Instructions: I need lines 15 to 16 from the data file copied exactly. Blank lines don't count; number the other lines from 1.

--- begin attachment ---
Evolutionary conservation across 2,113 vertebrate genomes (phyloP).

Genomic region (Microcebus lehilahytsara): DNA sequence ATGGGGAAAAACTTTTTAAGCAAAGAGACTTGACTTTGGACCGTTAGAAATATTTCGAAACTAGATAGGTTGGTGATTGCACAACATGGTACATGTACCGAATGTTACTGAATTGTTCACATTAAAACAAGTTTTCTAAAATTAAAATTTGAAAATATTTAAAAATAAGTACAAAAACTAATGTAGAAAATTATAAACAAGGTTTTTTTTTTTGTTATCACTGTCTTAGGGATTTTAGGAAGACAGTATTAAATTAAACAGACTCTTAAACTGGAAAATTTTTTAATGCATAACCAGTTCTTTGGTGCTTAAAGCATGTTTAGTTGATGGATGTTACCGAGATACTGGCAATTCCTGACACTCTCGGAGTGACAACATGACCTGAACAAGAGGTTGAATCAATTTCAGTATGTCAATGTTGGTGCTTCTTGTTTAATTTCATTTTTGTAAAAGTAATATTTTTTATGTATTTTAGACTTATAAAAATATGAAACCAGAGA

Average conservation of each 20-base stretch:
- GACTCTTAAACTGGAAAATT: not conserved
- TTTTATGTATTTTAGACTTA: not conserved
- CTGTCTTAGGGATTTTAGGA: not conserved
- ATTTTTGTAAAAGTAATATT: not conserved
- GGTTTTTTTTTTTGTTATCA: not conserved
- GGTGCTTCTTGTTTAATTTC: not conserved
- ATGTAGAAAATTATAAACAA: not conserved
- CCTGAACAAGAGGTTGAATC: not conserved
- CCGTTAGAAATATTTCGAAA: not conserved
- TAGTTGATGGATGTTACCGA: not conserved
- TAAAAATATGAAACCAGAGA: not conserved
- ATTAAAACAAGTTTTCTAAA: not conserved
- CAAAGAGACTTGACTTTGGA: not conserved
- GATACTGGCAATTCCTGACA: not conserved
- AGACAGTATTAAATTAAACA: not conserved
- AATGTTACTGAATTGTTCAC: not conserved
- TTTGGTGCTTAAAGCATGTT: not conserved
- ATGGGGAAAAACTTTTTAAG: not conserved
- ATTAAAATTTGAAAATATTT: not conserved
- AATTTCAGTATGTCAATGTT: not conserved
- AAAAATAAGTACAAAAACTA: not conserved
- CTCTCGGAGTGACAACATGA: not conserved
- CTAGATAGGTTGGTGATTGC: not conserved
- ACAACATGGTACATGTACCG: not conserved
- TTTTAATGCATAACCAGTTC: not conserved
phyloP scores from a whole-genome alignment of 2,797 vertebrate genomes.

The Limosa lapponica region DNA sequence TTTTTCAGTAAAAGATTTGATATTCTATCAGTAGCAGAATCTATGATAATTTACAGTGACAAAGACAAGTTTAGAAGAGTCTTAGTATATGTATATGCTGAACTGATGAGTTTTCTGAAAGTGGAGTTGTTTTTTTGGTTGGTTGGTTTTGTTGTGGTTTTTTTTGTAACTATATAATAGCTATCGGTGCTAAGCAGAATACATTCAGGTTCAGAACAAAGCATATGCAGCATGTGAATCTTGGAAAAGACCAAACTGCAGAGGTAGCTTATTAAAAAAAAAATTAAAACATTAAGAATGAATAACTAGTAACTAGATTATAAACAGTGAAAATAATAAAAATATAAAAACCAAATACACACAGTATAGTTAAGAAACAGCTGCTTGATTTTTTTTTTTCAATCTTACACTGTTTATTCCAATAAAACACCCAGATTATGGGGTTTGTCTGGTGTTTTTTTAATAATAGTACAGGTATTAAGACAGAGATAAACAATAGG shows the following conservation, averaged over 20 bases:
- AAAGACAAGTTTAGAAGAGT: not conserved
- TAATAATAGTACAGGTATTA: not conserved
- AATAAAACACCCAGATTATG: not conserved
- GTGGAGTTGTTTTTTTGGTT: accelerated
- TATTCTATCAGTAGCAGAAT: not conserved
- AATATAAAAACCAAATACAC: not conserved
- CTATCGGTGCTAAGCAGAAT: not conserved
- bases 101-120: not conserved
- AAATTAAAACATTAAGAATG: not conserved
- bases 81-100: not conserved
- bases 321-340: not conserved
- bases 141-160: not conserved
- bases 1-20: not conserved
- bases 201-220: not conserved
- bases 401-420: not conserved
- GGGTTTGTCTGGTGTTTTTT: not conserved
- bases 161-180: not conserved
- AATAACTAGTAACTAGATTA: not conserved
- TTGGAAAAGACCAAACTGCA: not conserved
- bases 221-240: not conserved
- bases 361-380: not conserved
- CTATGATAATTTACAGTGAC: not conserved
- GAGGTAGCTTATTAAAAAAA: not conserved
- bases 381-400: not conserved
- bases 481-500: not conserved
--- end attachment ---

- ATTAAAACAAGTTTTCTAAA: not conserved
- CAAAGAGACTTGACTTTGGA: not conserved